Leggi questo post in: Italiano
Are you an expert refashioner or just starting to get interesting in it? If you’re interested in hearing my thoughts about refashioning, how I got started and some of my past messups, take a look at my interview as part of the Greeny Crafter series at Green Issues by Agy!
A year or so ago I pinned this cool crochet cowl which transforms into a shrug. Cool, right? Except a year or so ago I had absolutely zero idea how to crochet, but I figured that I could make it by refashioning a scarf. I meant to make it for myself, but I wasn’t particularly inspired by any of my scarves that I was willing to cut up. But when chance brought a too-short scarf for my daughter into my life, I knew just what to do with it!
My daughter’s school had a charity fundraiser last Christmas (which is why I made these Hopi Eye woven Christmas tree ornaments with her class) and my daughter won this scarf from a random grab bag.
It was yellow, Sofia’s favorite color and nicely knitted, however it was a) too short to be worn well and b) knit mostly in stockinette stitch, meaning that the edges all curved in, making it too chunky to be comfortable. But it was the perfect length to fit behind Sofia’s neck and under each arm, meeting on her back.
But those edges just kept curling in, ruining the effect. So I decided to use a piece of fuzzy polyester fabric left over from my refashioned animal hat and scarf sets as a backing to the scarf before turning it into a shrug. Do you want to give this project a try, too? If you have a regular scarf that doesn’t turn in at the edges, there’s no need to back it, but doing so does make it extra warm and cozy, not to mention reversible. Here’s how to do it!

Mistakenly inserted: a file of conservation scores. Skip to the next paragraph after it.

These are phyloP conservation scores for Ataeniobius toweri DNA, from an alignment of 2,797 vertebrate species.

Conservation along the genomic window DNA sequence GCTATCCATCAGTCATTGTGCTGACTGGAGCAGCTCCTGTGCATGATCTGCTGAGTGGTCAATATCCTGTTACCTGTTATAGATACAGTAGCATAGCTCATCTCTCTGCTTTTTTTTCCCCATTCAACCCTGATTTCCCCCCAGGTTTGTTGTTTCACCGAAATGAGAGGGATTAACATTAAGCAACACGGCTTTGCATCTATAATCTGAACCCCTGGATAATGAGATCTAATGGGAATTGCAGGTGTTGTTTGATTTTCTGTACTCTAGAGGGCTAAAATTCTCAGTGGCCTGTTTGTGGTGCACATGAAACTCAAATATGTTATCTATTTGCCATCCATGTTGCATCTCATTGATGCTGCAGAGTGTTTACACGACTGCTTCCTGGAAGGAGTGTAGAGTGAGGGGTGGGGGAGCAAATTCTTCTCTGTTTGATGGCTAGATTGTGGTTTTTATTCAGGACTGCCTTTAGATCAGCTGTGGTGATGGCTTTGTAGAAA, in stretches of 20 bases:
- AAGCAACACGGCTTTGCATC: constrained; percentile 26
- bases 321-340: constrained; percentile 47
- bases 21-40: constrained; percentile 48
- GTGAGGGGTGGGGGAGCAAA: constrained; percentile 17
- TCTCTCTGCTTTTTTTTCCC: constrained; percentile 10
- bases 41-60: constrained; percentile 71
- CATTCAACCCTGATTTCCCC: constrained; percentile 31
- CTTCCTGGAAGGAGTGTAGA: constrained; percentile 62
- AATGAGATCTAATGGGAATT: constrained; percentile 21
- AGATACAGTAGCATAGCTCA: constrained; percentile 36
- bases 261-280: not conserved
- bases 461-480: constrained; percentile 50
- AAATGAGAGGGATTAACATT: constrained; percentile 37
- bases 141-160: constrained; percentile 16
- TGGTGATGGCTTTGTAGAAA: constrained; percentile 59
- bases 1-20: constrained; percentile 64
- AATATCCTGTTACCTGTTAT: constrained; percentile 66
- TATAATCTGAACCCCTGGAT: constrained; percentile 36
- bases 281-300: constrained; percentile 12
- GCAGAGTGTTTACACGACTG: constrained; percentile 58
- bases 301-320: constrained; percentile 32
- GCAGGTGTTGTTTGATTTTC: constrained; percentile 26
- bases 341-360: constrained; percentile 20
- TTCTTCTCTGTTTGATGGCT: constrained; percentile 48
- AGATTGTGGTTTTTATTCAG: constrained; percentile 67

1. Place the scarf on top of the fabric backing, right sides together. Pin them together. I had to use a lot of pins because of the scarf’s curling edges. Mark the beginning and end of the space you need to leave open in the center of one long side with double pins.
2. Sew around the whole scarf (except for where the opening will be) as close as possible to the edge of the scarf. Then trim any bits of backing fabric close to the edges.
3. Turn the scarf right sides out through the opening.
4. Close up the opening by hand using a ladder stitch. The fuzzy polyester hides the stitches really well.
5. Here’s the backed scarf. Now let’s join the ends.
6. Sew the ends of the scarf together by hand with a ladder stitch. If you want the shrug to be reversible, make sure to stick the needle where the two different fabrics meet (see photo above) and to help pull them together with only one of the fabrics showing on each side.
7. Now try the shrug on your model. I’d considered making this with snaps to keep the top and bottom together, but I wasn’t happy with the look, so I decided to just forgo the cowl function and just sew it together into a shrug. Join the top and bottom parts with safety pins starting in the center and going as far out as you want. Just make sure that the model can get it on and off on her own while it’s pinned together. Then join the two parts where the safety pins are with yet another ladder stitch.
And you’re done! If you were careful, you have a nicely reversible shrug!
By adding the non-stretchy polyester layer, the scarf was no longer stretchy, but it still fits nicely and is comfortable.
Comfortable enough to jump and play in! This is a great little garment to put on when you’re feeling a little chilly in the house. Or you could even make a cute summer version to cover your shoulders in the evening.
So pop this snug little shrug and a hat on, and you’re ready to roll!
Question of the day: What’s your favorite between-season garment?
We always do a lot of layering in the spring and we’re hardly ever wearing exactly the same thing before school, after school or before bed. I like wearing light cotton cardigans over my top and leggings under skirts and dresses which I can take off when it feels too warm for them.